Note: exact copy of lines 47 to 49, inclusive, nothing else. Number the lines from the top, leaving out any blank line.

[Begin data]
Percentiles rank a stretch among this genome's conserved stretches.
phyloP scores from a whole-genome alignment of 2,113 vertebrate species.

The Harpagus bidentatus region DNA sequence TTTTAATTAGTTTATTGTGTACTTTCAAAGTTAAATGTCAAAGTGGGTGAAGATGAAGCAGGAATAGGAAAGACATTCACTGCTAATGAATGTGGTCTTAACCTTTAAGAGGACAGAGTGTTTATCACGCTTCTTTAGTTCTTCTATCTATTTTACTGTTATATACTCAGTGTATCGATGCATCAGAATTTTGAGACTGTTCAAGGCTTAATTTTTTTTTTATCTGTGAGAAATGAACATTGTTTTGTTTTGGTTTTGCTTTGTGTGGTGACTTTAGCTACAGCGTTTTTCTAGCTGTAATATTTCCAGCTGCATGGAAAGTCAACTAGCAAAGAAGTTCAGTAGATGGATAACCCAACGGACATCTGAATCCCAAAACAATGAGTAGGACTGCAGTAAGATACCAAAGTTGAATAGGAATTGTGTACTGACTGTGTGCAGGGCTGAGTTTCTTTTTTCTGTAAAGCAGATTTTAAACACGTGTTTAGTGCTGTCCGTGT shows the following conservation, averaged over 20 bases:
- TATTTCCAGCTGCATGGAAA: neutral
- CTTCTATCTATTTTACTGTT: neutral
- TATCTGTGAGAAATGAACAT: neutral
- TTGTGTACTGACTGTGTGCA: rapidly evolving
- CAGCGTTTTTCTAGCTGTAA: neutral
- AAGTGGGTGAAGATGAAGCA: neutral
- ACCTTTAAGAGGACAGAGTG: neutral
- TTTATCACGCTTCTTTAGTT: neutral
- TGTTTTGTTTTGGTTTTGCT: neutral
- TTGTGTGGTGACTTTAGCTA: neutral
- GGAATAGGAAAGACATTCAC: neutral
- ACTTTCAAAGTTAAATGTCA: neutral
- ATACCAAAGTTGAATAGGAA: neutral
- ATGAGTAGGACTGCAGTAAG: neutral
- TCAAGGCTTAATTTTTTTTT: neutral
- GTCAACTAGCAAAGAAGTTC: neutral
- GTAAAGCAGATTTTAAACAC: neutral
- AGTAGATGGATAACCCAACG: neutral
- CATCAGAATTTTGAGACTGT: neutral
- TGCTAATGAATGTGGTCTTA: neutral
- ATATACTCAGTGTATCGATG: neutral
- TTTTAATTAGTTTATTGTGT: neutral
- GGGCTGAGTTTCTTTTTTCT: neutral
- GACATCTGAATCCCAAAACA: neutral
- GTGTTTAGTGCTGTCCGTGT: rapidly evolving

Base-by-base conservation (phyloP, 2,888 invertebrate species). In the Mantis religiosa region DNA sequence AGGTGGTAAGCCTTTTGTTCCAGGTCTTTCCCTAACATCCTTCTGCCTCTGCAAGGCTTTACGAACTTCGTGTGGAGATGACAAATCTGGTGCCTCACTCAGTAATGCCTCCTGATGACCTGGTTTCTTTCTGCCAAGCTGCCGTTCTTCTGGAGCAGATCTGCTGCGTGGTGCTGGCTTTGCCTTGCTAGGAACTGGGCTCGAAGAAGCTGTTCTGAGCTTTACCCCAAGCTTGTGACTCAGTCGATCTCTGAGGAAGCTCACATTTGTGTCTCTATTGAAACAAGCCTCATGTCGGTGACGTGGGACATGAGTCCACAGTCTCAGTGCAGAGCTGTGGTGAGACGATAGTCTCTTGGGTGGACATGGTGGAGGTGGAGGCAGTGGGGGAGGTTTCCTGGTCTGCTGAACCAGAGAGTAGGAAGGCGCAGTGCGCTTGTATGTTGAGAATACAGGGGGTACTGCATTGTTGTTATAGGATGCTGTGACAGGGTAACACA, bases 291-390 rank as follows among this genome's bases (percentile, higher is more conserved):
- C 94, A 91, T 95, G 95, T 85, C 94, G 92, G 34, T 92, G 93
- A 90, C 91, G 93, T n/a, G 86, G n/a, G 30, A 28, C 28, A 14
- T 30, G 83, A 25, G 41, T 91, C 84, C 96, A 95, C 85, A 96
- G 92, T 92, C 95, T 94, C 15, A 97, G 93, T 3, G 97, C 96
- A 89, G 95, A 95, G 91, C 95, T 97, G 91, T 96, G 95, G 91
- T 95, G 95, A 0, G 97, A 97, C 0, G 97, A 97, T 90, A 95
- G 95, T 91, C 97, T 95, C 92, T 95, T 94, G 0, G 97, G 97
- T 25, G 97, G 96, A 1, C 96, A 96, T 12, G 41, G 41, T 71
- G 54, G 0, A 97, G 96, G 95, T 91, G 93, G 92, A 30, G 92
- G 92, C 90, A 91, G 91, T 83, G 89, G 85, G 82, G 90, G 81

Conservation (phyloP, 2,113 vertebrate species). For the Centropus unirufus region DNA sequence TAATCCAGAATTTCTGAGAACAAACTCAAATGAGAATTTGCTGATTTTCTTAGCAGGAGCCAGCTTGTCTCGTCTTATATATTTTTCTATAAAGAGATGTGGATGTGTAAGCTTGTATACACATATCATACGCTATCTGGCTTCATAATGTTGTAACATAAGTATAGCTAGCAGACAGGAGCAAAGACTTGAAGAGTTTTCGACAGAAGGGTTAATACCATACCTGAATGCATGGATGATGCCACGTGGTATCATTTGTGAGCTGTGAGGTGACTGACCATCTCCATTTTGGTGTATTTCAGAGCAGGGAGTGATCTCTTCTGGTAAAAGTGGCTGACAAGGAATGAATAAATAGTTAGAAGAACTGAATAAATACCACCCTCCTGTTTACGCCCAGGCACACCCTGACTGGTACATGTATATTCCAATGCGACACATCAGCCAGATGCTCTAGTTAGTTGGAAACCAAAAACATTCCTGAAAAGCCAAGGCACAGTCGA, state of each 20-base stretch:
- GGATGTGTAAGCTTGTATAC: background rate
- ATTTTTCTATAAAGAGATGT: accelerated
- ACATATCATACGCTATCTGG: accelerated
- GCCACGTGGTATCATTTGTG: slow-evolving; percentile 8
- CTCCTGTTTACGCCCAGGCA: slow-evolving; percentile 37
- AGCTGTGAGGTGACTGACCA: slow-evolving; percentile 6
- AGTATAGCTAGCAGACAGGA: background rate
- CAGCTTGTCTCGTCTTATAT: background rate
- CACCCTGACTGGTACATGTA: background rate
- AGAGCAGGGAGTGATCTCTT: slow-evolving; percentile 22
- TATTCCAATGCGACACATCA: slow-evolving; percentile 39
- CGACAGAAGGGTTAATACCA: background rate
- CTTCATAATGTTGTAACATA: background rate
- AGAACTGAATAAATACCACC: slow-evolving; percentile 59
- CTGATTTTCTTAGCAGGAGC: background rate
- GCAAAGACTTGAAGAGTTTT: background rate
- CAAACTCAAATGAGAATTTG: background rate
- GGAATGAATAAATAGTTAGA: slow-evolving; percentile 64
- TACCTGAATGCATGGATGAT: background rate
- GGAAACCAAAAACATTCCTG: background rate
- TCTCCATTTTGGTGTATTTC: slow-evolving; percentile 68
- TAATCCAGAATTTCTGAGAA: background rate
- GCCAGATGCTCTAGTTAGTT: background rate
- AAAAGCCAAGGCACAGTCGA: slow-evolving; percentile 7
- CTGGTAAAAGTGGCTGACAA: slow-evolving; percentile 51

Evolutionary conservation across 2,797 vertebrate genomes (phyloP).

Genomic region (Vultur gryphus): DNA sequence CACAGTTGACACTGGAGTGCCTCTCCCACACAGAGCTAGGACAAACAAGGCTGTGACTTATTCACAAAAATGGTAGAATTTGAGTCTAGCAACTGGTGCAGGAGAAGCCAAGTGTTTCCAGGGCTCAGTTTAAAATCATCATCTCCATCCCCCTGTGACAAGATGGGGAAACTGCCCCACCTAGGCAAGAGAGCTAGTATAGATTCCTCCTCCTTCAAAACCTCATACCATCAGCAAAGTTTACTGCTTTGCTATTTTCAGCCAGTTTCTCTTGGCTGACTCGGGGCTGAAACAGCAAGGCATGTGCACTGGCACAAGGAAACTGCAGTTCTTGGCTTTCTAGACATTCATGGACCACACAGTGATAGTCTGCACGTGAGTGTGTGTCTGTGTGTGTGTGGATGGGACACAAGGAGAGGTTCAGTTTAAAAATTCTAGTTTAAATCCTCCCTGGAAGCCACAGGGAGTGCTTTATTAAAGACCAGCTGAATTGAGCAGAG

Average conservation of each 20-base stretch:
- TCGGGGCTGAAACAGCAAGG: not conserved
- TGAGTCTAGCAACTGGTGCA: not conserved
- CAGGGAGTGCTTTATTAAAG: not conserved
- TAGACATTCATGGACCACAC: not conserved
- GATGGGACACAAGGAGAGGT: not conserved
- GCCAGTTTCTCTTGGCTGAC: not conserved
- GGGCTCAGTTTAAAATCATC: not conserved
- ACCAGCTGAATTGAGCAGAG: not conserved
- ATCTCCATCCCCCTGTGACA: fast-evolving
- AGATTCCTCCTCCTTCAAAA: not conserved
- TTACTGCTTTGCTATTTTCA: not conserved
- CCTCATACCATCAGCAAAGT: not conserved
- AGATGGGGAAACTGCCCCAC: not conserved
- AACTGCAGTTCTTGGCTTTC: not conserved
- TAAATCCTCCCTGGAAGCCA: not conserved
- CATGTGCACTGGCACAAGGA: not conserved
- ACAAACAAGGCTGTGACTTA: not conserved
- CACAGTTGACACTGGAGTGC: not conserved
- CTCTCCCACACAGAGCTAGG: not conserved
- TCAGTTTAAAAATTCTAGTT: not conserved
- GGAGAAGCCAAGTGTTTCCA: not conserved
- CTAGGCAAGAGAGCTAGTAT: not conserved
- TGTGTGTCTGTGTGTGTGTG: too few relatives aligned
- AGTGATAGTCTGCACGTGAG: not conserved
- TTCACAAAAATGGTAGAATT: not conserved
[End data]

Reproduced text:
- AGTATAGCTAGCAGACAGGA: background rate
- CAGCTTGTCTCGTCTTATAT: background rate
- CACCCTGACTGGTACATGTA: background rate